But I also have periods of doubt, sadness, and anguish, and because of this, I can appreciate human frailties, even in myself, and I accept them as a given. Further, I have profound compassion for those who find it difficult to see the light at the end of the tunnel, whose lives have taken unexpected and unwelcome turns, and whose outlook is less than sunny. Life is not a circus, and people do not spend their days in a perpetual state of bliss. They have times of great suffering, despair, and depression. This is normal, and, I would argue, not necessarily harmful but, rather, an essential part of the eventual healing process – confront and repair, so to speak.
Now, I must say, as one who views the world in this manner, I have currently had my fill of those who seem intent on making the struggling souls who surround me feel as if they are engaging in wrongdoing or somehow failing at life should they have a sorrowful thought, a not-so-rosy momentary perception of the world, fleeting feelings of grief and loss, or a brief sense of hopelessness. This “tyranny of positivity,” as it is named, the reign of which is heralded in some segments of society, particularly disturbs me when it pertains to my Gastroparesis community. As many in my community reflect upon their current circumstances, they find they sorely miss the things and people of the past. They face loss, regrets, disillusionment, unfulfilled dreams, broken promises, and shattered relationships. This all seems a part of life to me, and I view it as a cry for empathy rather than an admission of utter failure and a desperate plea for instruction from those enlightened few who feel the need to instruct others as to how to live.
Yet, all too often, when I see a pronouncement of hardship made by someone who has lost a loved one, is mourning her old life, or is lamenting the fact that she can no longer care for her home and family, maintain employment, complete her education, attend events and celebrations, or engage in other activities once a normal part of life, I likewise witness an array of responses which, rather than seeking to comfort this person, blithely dismiss the significance of her struggle, reprimand her approach, or attempt to nullify her very real concerns and emotions and usher in their personal vision of positivity to the circumstances at hand. (“Oh, honey, it is for the best,” “Well, at least you don’t have X disease,” “It doesn’t do any good to cry about it. Find the blessing in this,” “Chin up,” “What you should do is…,” and “If you would try harder to…,” come to mind.) Some may merely view this as encouragement, but it seems to me people are quite eager to offer unwelcome criticism and advice and not nearly willing enough to console a hurting, grieving human being.
Well, let me tell you plainly, from what I have been able to surmise, sometimes people do not need nor want your words of wisdom or your (perhaps) well-intentioned but ill-timed advice. They do not wish to hear what YOU would do or think they should do, and they do not desire diatribes about what is “healthy,” where they went wrong, or how their situation affects YOU and others. They do not need one more person pointing out their flaws, their shortcomings, or the error of their ways.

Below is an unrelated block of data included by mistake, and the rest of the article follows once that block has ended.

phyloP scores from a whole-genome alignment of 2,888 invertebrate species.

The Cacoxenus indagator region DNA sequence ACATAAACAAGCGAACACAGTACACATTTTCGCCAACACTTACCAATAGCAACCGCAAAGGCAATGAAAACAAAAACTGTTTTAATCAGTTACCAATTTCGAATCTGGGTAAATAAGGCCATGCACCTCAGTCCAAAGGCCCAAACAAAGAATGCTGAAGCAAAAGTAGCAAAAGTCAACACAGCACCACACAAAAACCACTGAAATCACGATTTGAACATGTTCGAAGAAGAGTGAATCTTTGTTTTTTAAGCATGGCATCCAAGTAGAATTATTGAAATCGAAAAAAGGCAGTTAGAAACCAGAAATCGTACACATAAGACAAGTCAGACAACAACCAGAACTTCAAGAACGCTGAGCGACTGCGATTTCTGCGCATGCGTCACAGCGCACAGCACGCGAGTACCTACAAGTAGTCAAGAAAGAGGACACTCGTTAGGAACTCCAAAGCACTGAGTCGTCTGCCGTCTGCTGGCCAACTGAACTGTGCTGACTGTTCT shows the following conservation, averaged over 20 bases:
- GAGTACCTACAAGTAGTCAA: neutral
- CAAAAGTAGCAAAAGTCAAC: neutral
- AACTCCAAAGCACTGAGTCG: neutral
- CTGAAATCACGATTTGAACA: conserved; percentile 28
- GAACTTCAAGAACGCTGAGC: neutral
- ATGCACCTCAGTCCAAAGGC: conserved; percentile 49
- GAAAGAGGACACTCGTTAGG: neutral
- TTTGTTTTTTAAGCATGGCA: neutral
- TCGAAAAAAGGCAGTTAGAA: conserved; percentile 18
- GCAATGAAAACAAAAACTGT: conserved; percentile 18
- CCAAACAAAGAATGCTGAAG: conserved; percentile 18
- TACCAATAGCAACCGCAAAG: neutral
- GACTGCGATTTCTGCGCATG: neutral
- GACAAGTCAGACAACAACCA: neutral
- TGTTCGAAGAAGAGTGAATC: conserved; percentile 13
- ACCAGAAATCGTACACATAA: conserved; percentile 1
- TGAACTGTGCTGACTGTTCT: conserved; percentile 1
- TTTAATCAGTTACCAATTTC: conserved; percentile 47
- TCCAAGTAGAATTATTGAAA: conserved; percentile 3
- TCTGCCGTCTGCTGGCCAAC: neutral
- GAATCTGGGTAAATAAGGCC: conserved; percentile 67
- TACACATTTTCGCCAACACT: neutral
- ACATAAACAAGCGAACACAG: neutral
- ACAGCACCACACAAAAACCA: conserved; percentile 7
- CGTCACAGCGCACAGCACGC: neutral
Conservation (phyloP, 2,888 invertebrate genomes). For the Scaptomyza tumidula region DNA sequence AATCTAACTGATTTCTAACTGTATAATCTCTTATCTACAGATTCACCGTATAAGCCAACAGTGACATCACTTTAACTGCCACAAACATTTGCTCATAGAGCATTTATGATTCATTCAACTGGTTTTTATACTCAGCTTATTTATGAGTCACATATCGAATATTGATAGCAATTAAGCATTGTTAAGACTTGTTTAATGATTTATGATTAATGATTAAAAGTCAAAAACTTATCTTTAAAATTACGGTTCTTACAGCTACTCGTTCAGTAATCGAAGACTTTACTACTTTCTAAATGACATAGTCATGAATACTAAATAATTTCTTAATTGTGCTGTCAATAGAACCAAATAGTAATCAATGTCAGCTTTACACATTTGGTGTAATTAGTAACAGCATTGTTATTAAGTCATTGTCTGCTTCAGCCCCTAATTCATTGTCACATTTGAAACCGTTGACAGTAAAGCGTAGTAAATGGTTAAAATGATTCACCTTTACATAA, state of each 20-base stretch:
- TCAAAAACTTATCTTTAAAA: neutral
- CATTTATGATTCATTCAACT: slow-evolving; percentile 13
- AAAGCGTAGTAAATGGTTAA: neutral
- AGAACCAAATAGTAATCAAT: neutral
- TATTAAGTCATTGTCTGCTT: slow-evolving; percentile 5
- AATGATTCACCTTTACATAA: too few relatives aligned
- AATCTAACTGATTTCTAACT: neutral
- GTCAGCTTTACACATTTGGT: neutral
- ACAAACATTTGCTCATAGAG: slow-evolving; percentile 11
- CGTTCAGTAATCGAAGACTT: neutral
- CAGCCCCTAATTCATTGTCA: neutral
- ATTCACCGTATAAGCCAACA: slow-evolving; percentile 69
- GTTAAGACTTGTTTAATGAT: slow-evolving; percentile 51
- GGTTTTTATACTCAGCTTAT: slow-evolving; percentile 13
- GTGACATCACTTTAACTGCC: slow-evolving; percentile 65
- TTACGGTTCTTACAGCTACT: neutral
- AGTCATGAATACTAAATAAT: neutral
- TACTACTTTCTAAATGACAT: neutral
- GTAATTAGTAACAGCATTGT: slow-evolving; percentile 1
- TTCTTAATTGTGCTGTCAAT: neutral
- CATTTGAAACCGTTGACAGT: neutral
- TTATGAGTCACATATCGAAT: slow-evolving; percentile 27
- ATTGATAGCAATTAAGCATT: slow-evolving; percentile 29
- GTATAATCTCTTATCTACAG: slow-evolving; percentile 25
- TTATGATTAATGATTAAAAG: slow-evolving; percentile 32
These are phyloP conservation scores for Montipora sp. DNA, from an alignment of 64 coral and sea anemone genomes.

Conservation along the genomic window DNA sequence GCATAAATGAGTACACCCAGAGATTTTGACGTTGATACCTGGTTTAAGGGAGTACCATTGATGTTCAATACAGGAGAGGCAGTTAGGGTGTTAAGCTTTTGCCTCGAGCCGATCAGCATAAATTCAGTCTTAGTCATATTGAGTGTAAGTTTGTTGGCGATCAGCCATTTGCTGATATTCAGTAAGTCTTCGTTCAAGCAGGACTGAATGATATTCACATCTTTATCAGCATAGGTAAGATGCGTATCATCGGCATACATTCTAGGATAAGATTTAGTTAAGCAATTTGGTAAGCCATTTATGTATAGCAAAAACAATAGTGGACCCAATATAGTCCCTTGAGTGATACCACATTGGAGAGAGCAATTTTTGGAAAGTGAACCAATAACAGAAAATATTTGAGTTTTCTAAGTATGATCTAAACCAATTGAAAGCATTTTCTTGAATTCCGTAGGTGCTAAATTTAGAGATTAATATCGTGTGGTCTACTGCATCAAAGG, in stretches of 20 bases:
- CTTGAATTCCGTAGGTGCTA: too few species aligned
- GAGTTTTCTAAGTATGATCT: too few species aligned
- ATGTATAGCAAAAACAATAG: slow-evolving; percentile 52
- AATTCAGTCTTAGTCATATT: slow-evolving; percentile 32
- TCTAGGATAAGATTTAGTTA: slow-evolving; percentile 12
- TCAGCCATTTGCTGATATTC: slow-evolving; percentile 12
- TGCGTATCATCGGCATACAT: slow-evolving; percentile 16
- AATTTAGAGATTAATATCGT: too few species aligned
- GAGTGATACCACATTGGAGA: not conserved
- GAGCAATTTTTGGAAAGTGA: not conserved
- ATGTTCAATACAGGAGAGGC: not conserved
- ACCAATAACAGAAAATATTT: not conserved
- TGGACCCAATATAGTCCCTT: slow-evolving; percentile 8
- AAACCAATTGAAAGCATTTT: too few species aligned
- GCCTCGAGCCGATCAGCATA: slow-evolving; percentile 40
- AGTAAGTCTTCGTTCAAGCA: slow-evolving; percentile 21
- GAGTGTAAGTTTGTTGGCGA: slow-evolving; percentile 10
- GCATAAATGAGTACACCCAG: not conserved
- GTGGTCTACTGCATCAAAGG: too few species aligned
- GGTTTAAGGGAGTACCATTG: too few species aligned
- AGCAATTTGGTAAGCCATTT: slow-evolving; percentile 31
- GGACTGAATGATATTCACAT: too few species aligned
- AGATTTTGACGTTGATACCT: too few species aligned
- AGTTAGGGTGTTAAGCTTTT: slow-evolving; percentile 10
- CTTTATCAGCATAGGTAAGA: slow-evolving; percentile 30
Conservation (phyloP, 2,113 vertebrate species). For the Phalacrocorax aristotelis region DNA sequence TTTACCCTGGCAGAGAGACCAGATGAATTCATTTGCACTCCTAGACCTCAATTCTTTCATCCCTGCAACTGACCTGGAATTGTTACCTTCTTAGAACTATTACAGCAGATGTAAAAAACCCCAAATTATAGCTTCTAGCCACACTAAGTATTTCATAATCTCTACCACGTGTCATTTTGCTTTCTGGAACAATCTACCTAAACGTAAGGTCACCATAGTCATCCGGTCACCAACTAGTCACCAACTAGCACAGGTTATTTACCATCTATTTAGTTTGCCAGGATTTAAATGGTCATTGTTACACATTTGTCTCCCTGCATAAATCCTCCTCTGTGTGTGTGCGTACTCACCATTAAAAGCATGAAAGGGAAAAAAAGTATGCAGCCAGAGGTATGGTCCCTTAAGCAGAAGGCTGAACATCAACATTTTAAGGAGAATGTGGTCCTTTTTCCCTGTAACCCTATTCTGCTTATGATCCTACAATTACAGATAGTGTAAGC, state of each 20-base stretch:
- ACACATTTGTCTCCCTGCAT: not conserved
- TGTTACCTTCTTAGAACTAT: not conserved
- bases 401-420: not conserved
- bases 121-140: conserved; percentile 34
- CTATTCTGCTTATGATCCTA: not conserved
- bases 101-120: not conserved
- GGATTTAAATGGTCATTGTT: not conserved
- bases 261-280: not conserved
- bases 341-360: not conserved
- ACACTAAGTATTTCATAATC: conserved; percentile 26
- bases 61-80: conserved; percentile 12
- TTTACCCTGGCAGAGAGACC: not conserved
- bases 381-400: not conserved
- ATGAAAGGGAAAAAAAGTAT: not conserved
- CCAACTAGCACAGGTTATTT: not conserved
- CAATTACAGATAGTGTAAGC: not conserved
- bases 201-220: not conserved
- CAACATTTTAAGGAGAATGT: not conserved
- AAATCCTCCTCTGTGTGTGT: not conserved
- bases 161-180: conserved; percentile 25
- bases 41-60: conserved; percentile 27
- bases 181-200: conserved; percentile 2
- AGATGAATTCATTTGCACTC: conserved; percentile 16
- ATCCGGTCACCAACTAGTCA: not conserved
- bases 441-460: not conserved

What they long for, what they require, instead, is your understanding and your compassion. They simply need you to sit with them quietly, wrap your arms around them, and let them feel, genuinely and passionately, the overwhelming sorrow and pain. They need a moment of self-pity, regret, guilt, shame, sadness, anger, or loathing of their circumstances. They need to “vent,” cry, wail, and rage without fear of condemnation and minus subtle indictments that they have somehow failed by not being “upbeat” enough. They ache for you to save the cheerful speeches and rally cries for a moment when they are not in such dire straits. They yearn to hear are sorry for all they have gone through and all they have lost. They want to know that although you may not be experiencing the same emotions, you genuinely understand and care that they have been touched by them – and that no matter how bad things get, you will be there for them, offering a nonjudgmental shoulder to cry on and a gentle, sympathetic touch.
They seek your acknowledgment, your confirmation, that what they have lost and now mourn holds significance and meaning – that the absence of such is, indeed, a great hardship. When one overlooks or downplays this sorrow, one essentially communicates that the circumstances or the people being grieved are not nearly as remarkable as those lamenting their loss believe them to be. And when one decides for others that it is time to let go, that there have been enough tears, or that “harmful” behaviors must now end, one minimizes the struggles of others and denies them the validation they require to adequately process their loss and move forward in meaningful ways.
These despairing, brokenhearted souls cry out in agony because they long to know someone, somewhere sees their tragic losses, the outrageous injustices they have endured, and the monumental effort it takes to overcome such adversities. They are not weak or senseless or incapable of optimistic thought and positive emotions; they are merely suffering and must grieve as it suits them and progress in the manner of their choosing. So, please, save the stern, accusing denunciations and the “buck up, rah-rah” speeches, and simply offer your open ears and hearts. The philosophizing, moralizing, reproach, instruction, and advice can wait for another, better day.